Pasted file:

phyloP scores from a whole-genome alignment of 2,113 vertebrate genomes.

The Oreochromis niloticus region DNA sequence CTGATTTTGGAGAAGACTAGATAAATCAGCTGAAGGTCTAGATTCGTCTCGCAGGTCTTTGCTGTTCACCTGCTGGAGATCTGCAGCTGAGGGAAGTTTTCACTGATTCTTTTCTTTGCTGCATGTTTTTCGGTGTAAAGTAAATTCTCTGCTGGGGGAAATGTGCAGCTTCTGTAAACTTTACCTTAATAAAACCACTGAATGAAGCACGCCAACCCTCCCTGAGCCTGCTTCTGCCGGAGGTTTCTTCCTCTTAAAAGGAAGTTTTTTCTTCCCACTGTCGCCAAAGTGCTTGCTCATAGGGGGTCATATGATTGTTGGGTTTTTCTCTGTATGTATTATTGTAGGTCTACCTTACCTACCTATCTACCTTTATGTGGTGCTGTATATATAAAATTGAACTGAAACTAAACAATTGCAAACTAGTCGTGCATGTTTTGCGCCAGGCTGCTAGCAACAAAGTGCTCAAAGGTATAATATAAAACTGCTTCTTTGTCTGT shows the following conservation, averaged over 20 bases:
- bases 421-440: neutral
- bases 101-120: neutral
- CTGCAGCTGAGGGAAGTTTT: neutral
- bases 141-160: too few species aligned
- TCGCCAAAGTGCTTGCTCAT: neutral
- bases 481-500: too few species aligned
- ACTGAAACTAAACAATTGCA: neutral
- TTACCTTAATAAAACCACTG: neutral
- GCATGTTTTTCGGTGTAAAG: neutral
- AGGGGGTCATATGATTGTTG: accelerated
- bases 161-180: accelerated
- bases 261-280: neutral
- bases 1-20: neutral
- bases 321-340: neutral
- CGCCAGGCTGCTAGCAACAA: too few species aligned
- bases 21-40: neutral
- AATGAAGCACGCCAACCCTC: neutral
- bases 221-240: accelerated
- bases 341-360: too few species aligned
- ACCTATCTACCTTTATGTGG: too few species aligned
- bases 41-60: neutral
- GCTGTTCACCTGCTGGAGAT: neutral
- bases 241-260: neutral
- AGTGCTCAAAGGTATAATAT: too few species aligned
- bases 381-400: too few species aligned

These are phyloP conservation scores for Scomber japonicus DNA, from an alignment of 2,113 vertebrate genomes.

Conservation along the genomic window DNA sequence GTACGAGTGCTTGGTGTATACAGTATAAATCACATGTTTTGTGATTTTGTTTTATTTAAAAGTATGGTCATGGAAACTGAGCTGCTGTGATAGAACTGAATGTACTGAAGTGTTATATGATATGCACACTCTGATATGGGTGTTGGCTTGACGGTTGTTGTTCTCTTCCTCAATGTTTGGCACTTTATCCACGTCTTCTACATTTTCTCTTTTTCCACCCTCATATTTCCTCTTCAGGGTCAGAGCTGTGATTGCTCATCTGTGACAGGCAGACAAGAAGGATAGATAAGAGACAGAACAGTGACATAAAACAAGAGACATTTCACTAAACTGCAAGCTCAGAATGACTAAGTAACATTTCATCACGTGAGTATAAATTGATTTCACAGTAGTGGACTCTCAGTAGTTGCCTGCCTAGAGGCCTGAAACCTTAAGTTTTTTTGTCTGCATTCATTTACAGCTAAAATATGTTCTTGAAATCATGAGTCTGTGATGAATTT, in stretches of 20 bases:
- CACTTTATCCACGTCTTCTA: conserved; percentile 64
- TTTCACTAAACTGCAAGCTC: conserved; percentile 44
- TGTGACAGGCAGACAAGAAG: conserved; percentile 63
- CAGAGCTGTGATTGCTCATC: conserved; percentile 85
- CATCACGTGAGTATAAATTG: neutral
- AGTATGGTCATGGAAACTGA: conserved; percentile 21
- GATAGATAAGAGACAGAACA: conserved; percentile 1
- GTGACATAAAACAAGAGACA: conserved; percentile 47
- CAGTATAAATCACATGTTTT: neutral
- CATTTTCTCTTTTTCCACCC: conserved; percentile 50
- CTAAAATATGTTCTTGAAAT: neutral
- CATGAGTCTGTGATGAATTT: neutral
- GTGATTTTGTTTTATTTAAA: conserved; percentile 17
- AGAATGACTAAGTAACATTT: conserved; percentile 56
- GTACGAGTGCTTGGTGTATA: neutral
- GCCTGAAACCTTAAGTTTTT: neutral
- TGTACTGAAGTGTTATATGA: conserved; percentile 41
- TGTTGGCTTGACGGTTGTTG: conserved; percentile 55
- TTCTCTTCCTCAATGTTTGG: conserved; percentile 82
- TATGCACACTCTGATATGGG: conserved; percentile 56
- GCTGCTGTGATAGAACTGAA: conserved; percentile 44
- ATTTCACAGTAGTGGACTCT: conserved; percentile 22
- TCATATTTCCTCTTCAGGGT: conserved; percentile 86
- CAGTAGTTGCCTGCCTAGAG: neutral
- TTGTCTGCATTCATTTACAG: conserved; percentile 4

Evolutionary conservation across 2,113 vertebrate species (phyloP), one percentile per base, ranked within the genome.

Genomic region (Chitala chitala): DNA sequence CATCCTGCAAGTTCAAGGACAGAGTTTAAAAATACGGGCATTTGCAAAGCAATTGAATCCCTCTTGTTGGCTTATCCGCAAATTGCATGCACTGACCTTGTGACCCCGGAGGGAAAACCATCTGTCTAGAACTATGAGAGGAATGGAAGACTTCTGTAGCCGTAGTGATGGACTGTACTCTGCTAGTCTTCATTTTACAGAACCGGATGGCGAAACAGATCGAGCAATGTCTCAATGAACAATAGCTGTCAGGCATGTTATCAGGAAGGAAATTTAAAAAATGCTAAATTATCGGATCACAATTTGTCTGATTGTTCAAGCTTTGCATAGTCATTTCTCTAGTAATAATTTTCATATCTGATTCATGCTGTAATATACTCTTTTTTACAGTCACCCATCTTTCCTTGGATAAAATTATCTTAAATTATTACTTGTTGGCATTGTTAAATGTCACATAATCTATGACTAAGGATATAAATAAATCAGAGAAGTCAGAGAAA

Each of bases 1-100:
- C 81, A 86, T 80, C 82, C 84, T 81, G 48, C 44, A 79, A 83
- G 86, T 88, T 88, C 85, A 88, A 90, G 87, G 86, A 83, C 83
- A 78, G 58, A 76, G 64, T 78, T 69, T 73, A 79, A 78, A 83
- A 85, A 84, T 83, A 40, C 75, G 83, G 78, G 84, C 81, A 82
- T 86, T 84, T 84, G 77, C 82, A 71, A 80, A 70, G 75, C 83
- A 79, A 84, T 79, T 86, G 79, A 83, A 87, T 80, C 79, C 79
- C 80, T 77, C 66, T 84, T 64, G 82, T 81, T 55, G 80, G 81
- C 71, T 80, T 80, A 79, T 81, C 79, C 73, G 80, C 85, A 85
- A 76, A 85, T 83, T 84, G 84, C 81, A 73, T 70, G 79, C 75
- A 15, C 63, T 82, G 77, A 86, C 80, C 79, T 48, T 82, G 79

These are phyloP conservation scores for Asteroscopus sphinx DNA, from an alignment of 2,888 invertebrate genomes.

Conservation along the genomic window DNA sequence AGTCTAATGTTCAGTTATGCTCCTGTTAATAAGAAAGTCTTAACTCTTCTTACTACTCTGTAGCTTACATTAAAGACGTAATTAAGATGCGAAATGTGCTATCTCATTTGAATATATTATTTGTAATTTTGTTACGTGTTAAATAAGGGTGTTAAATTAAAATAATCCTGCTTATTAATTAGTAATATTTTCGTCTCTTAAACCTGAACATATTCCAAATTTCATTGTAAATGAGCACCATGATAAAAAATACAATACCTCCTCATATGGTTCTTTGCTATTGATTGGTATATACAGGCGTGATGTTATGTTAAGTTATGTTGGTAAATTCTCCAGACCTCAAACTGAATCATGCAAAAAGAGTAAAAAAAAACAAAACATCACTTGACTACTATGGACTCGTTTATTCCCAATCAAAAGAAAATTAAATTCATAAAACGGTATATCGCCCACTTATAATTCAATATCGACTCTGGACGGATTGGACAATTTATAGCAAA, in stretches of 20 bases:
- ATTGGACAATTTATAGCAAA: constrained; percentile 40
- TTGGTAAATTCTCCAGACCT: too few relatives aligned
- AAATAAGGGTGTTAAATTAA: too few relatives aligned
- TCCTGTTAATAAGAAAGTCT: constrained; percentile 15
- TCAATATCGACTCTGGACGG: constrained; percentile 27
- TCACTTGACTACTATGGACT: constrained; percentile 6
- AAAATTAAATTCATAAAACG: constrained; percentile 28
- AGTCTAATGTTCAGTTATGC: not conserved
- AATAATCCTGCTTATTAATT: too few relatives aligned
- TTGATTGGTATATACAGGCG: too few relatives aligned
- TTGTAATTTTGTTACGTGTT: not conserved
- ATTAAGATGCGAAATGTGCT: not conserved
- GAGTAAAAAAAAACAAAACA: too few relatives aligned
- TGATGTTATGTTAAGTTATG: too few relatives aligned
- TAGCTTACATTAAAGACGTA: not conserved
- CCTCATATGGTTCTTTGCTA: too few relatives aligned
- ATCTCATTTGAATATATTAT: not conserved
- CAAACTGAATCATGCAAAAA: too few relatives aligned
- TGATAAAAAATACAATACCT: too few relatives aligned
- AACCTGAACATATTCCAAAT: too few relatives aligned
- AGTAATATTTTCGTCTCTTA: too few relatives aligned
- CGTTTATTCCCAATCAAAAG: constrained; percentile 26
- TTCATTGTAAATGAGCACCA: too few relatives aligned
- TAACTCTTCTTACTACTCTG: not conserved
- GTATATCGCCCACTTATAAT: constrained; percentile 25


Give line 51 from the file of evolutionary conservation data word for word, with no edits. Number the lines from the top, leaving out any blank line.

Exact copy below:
- ATTTCACAGTAGTGGACTCT: conserved; percentile 22